Early studies suggest that questions about recent activities are easy for legitimate users to answer, but harder for potential intruders to find or guess, according to Yao.

“We want the question to be dynamic,” she said. “The questions you get today will be different from the ones you would get tomorrow,” she added.

Yao said she gave four students in her lab a list of questions related to network activities, physical activities and opinion questions, and then told them to “attack” each other.

“We found that questions related to time are more robust than others. Many guessed the answer to the question, ‘Who was the last person you sent e-mail to?’ But fewer were able to guess, ‘What time did you send your last e-mail?’” she said.

Yao explained that it should not be difficult for an online service provider to formulate these kinds of security questions by looking at its users’ e-mail, calendar activities or previous transactions.

Computers would have to use natural language processing tools to synthesize understandable questions and analyze the answers for accuracy.

Yao is proposing further studies to determine the practicality of the new approach and the best way to implement it.


Children who are raised with "tough love" by their parents are likely to do well in life, a new report has found.

The report, by think tank Demos, suggested that experiencing a combination of warmth and discipline means youngsters are more likely to develop skills such as application, self-regulation and empathy than those with laissez-faire, authoritarian or disengaged parents.

These characteristics boost children’s life chances, social mobility and opportunity and were profoundly shaped in pre-school years, according to the report.

The Building Character report, which analyzed data from more than 9,000 households in the UK from the Millennium Cohort Study, showed that kids with "tough love" parents were twice as likely to develop good character capabilities by the age of five as children with "disengaged" parents.

The report also looked at factors such as family structure and income, reports the Daily Star.

It found that kids from the richest backgrounds were more than twice as likely to develop crucial characteristics as the poorest.

Children with married parents were twice as likely to show the traits as children from lone parent or step-parented families, the study found.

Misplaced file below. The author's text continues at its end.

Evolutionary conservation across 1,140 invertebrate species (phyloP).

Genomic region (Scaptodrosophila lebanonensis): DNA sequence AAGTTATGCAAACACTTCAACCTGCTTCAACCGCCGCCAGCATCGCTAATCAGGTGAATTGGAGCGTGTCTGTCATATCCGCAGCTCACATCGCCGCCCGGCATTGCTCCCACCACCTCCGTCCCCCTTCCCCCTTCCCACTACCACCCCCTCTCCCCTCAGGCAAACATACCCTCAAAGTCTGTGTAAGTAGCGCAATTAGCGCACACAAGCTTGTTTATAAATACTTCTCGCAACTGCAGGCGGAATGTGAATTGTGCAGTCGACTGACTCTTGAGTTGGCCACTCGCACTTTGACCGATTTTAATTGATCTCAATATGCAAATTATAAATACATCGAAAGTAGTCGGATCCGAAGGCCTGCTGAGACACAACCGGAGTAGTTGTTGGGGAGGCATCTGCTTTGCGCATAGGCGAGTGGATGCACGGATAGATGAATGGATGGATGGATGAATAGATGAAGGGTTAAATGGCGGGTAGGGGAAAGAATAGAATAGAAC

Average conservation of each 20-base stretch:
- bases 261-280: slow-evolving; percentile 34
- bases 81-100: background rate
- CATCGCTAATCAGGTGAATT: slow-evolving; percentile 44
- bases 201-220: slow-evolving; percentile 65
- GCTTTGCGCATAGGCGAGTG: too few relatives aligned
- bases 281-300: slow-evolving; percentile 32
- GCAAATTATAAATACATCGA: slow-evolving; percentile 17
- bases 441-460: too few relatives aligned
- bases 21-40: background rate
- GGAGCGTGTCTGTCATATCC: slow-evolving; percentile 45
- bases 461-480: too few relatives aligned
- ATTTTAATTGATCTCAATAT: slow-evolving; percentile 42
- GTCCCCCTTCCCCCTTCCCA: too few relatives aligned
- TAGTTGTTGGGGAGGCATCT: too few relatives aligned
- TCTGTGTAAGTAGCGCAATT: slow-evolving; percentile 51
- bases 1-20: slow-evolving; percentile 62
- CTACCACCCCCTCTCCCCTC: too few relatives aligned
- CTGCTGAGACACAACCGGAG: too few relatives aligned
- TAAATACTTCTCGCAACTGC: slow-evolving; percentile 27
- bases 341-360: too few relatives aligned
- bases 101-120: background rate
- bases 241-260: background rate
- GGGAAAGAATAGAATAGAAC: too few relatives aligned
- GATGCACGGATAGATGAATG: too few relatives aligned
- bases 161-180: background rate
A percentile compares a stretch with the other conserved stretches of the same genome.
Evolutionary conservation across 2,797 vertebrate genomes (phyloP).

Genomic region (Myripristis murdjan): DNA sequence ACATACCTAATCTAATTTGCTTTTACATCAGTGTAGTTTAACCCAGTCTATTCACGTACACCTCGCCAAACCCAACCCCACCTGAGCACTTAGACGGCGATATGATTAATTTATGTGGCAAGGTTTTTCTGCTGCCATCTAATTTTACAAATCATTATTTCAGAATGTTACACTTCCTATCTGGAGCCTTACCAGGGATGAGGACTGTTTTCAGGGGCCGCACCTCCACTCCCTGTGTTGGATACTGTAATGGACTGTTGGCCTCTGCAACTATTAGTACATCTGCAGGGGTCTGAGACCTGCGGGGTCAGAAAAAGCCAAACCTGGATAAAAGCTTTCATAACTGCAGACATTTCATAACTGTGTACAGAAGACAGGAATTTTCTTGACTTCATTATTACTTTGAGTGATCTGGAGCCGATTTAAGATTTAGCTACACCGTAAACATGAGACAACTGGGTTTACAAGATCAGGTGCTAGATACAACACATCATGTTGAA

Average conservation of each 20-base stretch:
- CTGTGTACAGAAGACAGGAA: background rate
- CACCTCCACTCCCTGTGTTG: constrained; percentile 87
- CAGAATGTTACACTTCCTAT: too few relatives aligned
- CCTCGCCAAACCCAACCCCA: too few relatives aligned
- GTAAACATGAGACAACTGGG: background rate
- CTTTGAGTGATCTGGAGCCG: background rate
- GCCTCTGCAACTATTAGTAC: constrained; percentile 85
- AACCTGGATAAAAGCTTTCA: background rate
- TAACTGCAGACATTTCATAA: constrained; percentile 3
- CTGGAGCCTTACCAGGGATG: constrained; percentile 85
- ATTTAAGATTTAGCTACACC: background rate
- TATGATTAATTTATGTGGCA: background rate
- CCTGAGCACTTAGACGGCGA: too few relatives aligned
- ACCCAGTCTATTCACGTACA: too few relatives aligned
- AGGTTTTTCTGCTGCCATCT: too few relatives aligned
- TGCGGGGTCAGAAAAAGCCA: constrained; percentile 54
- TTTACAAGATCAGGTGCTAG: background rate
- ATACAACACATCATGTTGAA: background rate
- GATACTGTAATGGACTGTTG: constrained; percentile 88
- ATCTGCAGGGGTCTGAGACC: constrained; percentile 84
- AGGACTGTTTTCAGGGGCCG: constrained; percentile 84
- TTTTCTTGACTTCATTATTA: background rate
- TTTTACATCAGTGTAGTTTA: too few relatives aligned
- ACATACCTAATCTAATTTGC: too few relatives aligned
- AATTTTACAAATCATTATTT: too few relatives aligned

The researchers of the study said that when parental style and confidence were factored in, the difference in child character development between richer and poorer families disappeared; indicating parenting was the most important influence.

Monday, November 2, 2009


Sporting a new mobile phone may be fashionable in these well-connected times, but the discarded old handsets could poison the environment, as a whopping 8,000 tonnes of cell phone waste is estimated to burden the earth by 2012.

As per a whitepaper by global consultancy Deloitte, there is a growing need to better manage the rising cell phone waste, as it is posing a threat to the environment.

Replacement sales predict that more cell phones would be retired every year with rapid changes in technology and product designs discouraging mobile repairs and increasing demand for new mobiles and disposal of old ones.

"With the absence of a proper recycle and reuse program, about 8,000 tonnes of toxic cell phone components are estimated to be dumped in landfills by 2012. The resulting contamination will have far reaching consequences for the environment and all living beings," said Parag Saigaonkar, Deloitte consulting India regional managing director.

The problem begins when retired handsets end up in landfill sites or if they are dumped illegally, leading to toxic substances seeping into the groundwater, making disposal of old cells a problem for the world, the report revealed.

"As India is one of the fastest growing markets in the world in terms of mobile phone subscribers, India need to be more aware of the threat, which these gadgets pose to the environment and strict government guidelines should be created to deal with it," Mr Saigaonkar added.

The Deloitte report stated that mobile phone waste globally is expected to grow at a compounded annual growth rate (CAGR) of about nine per cent between 2008 and 2012, with more than 80 per cent of the cell phone waste being hazardous.

The main contributors to cell phone waste are those who upgrade and replace their handsets regularly.

About 65 per cent of subscribers in Asia, Europe and the Americas replace their cell phones at least once in two years. This means every 2 years, about 100 million cell phones reach landfills if they are not recycled or reused, it added.

Elaborating on the ways to minimize the growing cell phone waste, the report stated that recycling and refurbishing of used cell phones is necessary.

Refurbishing extends the lifetime of used phones and recycling reduces the need for the raw materials used to make new products. The inclusion of recycling or refurbishing would change the traditional view of the cell phone life cycle.

"In this new life cycle model, every stakeholder will have to play a role in reducing the environmental footprint of cell phones," it added.